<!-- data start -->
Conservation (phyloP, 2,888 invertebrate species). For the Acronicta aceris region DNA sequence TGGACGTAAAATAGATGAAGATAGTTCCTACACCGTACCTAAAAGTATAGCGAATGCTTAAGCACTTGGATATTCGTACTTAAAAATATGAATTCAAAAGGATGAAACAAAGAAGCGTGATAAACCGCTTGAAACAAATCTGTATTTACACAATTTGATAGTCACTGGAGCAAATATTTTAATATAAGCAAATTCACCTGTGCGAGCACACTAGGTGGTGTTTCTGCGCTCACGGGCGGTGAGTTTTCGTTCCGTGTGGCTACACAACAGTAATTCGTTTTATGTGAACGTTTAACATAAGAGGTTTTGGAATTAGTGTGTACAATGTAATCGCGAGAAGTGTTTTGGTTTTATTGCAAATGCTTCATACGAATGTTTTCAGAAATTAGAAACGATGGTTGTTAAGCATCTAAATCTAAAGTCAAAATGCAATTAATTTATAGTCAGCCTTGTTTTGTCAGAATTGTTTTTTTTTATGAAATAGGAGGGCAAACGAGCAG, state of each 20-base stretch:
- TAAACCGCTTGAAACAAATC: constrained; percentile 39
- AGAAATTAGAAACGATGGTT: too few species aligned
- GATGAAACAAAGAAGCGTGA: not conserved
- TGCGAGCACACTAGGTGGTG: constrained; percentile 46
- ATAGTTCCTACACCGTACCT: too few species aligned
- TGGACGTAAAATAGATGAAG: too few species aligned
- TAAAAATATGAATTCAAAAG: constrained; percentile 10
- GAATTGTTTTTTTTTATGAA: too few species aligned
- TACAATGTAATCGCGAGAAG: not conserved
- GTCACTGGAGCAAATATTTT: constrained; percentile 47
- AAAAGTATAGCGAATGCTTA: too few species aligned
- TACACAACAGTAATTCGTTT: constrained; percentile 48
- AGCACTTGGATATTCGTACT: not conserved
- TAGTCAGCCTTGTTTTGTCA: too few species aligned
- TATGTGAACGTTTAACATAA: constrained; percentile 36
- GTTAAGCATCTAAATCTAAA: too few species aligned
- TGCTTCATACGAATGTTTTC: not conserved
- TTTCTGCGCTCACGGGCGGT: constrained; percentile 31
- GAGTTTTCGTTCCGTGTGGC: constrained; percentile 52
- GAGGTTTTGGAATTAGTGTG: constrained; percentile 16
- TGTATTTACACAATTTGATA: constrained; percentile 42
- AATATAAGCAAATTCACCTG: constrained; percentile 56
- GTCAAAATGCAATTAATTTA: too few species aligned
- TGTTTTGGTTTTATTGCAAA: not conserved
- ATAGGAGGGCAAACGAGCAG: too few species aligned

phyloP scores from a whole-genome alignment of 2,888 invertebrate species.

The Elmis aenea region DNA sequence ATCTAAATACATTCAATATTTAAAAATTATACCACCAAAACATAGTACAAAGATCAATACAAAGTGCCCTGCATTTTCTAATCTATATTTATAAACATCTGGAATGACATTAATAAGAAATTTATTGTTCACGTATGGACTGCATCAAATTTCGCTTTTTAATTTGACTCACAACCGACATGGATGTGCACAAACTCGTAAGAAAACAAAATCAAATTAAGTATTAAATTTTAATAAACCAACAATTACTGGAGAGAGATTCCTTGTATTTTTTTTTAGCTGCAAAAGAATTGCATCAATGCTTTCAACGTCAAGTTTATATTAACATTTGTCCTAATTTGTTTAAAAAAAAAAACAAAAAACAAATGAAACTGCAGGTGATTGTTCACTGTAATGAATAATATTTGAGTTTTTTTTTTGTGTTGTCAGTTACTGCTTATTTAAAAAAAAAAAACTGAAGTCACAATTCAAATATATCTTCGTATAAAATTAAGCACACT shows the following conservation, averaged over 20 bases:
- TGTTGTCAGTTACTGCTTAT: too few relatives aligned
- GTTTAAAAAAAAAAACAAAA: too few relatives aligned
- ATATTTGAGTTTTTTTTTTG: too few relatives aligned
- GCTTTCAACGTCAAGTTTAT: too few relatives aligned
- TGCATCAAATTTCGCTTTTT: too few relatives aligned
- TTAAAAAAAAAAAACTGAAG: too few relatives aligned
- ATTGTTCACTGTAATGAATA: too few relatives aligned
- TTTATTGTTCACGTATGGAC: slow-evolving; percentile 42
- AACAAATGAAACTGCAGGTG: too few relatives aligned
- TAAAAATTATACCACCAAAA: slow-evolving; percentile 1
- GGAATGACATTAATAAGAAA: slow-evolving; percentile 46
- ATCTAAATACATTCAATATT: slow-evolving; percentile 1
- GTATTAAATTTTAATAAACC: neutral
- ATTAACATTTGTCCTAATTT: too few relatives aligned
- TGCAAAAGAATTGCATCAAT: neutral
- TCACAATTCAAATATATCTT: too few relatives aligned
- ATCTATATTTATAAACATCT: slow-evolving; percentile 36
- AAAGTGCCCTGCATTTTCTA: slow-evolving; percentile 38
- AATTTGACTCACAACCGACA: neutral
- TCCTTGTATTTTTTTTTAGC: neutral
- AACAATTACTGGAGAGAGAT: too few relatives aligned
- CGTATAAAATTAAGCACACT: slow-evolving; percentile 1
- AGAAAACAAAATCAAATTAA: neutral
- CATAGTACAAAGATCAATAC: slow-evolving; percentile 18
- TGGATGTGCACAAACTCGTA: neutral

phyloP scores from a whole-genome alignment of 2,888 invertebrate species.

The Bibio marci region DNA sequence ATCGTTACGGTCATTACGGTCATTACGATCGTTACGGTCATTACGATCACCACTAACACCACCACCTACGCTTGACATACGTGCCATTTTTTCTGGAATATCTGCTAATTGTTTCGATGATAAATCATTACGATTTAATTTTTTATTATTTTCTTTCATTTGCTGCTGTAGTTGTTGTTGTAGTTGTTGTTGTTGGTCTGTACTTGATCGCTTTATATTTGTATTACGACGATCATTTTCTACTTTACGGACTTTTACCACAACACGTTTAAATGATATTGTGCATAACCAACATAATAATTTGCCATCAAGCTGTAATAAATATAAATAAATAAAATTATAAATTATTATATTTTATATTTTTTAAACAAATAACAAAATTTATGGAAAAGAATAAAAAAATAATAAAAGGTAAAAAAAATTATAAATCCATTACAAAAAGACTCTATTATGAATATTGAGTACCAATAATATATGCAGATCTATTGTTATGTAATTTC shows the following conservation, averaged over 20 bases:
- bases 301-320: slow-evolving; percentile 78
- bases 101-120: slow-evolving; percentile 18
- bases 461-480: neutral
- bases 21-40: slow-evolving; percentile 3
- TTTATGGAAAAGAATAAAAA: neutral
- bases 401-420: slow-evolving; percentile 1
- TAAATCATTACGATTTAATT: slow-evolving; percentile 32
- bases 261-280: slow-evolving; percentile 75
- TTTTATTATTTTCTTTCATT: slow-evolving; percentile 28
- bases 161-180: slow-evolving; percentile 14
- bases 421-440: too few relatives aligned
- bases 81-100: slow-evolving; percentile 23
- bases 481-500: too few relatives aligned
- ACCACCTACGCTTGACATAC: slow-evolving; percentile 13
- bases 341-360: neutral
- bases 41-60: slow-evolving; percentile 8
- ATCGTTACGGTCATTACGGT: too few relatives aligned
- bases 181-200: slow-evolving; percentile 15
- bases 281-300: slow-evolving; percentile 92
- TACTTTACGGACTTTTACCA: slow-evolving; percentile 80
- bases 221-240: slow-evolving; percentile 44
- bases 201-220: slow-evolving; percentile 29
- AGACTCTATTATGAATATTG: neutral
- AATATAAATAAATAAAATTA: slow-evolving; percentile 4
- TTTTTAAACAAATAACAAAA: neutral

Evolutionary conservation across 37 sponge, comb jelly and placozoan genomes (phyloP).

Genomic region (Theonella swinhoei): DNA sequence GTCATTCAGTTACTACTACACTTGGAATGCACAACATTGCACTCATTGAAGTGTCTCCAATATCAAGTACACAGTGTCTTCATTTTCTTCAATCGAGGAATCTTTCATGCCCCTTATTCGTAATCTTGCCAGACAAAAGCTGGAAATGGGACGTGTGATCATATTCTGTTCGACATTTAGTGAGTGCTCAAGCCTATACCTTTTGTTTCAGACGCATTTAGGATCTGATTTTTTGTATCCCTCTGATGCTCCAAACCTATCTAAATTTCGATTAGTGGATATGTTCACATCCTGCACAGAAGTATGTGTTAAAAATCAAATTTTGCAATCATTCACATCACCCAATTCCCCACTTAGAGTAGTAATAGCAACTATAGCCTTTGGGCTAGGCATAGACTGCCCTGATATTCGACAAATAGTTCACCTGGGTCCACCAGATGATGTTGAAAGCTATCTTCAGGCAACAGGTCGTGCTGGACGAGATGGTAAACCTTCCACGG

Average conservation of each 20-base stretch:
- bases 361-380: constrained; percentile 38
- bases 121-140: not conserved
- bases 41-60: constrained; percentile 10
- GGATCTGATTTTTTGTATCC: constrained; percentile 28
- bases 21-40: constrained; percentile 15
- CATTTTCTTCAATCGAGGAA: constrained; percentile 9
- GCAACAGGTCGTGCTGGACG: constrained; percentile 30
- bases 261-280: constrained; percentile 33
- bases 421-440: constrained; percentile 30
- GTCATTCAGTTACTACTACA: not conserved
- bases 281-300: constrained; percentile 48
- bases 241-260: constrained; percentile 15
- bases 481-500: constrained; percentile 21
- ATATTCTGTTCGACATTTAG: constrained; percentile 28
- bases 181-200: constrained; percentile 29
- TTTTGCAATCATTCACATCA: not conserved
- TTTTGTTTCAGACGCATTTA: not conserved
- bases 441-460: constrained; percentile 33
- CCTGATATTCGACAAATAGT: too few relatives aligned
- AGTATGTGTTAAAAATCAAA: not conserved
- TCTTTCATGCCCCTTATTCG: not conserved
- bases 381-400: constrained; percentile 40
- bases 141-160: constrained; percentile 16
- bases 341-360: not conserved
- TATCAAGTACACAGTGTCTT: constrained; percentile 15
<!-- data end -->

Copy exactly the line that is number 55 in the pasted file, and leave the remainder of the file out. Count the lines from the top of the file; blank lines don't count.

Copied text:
The Bibio marci region DNA sequence ATCGTTACGGTCATTACGGTCATTACGATCGTTACGGTCATTACGATCACCACTAACACCACCACCTACGCTTGACATACGTGCCATTTTTTCTGGAATATCTGCTAATTGTTTCGATGATAAATCATTACGATTTAATTTTTTATTATTTTCTTTCATTTGCTGCTGTAGTTGTTGTTGTAGTTGTTGTTGTTGGTCTGTACTTGATCGCTTTATATTTGTATTACGACGATCATTTTCTACTTTACGGACTTTTACCACAACACGTTTAAATGATATTGTGCATAACCAACATAATAATTTGCCATCAAGCTGTAATAAATATAAATAAATAAAATTATAAATTATTATATTTTATATTTTTTAAACAAATAACAAAATTTATGGAAAAGAATAAAAAAATAATAAAAGGTAAAAAAAATTATAAATCCATTACAAAAAGACTCTATTATGAATATTGAGTACCAATAATATATGCAGATCTATTGTTATGTAATTTC shows the following conservation, averaged over 20 bases: